Nigeria’s Bond, Treasury Bills Mixed as Liquidity Improves

Nigeria’s Bond, Treasury Bills Mixed as Liquidity Improves

Yields on Nigeria’s bond and Treasury bills instruments mixed across tenors as liquidity in the financial system improved, according to a slew of fixed income market analysts. In the secondary market, trading activities closed on a mixed note, albeit with a bearish bias, as the average yield increased slightly by a basis point to 14.4%.

The market price of a long-dated FGN 30-year bond declined following buying pressures that forced its yield lower to 14.72% from 14.95%, according to fixed income traders. Investors increased their positions after data show that Nigeria’s economy expanded in the third quarter, though growth slowdown.

The 10-year, 16.29% FGN MAR 2027 Bond and the 20-year, 16.25% FGN APR 2025 bond lost N0.02 and N0.38, respectively as investors turn bullish in the debt capital market.  Traders said the average yields on 10-Year and 20-Year bonds fell to 14.58% from 14.59% and 16.02% from 15.96%.

However, the 15-year, 12.50% FGN MAR 2035 instrument, and the 30-year, 12.98% FGN MAR 2050 instrument lost N0.02 and N0.38, respectively, according to a note from Cowry Asset Management.

In reaction to the sell pressures, their corresponding yields fell to 14.75% (from 14.80%) and 14.72% (from 14.95%). Traders at Cordros Capital said in a market note that market performance was influenced by investors re-pricing bonds upwards in reaction to the 100 basis points hike in the monetary policy rate.

There was strong buying interest on the FGN NOV 2029 bond specifically from banks and institutional investors, Cordros analysts noted.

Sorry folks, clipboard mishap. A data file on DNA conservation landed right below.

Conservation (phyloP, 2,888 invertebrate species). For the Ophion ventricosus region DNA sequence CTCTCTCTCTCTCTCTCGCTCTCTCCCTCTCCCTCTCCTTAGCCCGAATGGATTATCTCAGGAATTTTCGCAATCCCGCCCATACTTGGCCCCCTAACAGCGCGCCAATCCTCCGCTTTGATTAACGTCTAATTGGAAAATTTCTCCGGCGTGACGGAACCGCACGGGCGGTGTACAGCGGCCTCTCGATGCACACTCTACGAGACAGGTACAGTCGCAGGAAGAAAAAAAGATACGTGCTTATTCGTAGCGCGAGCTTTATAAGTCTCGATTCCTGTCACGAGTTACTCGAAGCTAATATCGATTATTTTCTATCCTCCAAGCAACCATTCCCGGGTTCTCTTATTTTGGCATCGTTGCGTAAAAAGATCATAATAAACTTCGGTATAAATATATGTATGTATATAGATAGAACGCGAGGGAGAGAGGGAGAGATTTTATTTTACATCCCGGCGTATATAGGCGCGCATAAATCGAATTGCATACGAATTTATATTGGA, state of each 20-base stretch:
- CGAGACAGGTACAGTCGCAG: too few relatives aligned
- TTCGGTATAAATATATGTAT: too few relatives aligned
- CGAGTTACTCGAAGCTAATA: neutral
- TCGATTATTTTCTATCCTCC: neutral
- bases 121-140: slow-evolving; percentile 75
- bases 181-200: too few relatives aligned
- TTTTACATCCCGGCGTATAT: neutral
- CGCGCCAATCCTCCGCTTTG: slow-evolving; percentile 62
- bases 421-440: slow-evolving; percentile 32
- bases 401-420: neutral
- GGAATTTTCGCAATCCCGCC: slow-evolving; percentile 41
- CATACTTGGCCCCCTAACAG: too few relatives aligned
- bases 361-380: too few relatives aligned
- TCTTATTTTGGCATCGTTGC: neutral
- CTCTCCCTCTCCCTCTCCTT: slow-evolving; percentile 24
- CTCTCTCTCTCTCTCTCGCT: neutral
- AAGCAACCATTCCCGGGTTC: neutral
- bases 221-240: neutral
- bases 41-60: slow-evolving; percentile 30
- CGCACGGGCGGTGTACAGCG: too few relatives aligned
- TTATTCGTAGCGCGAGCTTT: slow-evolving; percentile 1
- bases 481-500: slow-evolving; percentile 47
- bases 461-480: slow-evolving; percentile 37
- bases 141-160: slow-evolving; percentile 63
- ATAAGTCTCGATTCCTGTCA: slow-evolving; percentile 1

Across the benchmark curve, the average yield increased at the short (+5bps), and long (+6bps) ends, as investors took profit off the APR-2023 (+99bps) and JAN-2042 (+9bps) bonds, respectively. READ: Naira Improves as Gross External Reserve Rises

Conversely, the average yield contracted at the mid (-8bps) segment following bargain hunting on the NOV-2029 (-13bps) bond. In the money market, short-term rates declined in the absence of funding pressures in the financial system, as cash from maturing instruments flooded the space.

The financial system liquidity improved, closing higher at a net long position of N24.11 billion as against a net short position of N16.01 billion in the previous week, according to analysts’ notes.

The overnight lending rate dipped by 388 basis points to 12.6%. Traders said the rate started the week pressured, following debits for Nigerian Treasury bills and FX auctions at the top of the week.

Inflows from FAAC allocation totalled N442.83 billion and OMO maturities worth N40.00 billion were enough to saturate the market and drive down the rates, according to analysts. The Treasury bills secondary market had a quiet run this week, as the market was relatively quiet amid a switch in focus to Wednesday’s primary market auction.

As a result, the average yield across all instruments grew marginally by 4 basis points to 10.6%. Across the market segments, the average yield expanded at the NTB segments by 5bps to 10.7%. At the auction, the CBN offered N213.43 billion split as N32.28 billion of the 91-day, N41.25 billion of the 182-day, and N139.90 billion of the 364-day – in bills.

Traders said demand was lower at a total subscription level of N360.25 billion as against N520.92 billion in the previous auction. Cordros Capital noted that demand was more on the longer-dated bills which came at N345.23 billion translating to 95.8% of the total subscription.

Eventually, the CBN allotted precisely what was offered at respective stop rates of 6.50% (unchanged), 8.05% (unchanged), and 14.84% (previously: 13.99%). “With system liquidity expected to be tight in the new week, we anticipate an increase in T-bills yields from current levels”, Cordros Capital projected.

MarketForces Africa reported that  CBN issued a total of N21 billion at the OMO auction to partly drain system liquidity arising from matured OMO bills worth N40 billion. In the secondary market, the OMO yield printed at 10.2%.

Given the net inflows worth N19 billion plus liquidity boost from FAAC allocation (N736.78 billion), the Nigerian Interbank rate nosedived for all tenor buckets. # Nigeria’s Bond, Treasury Bills Mixed as Liquidity Improves

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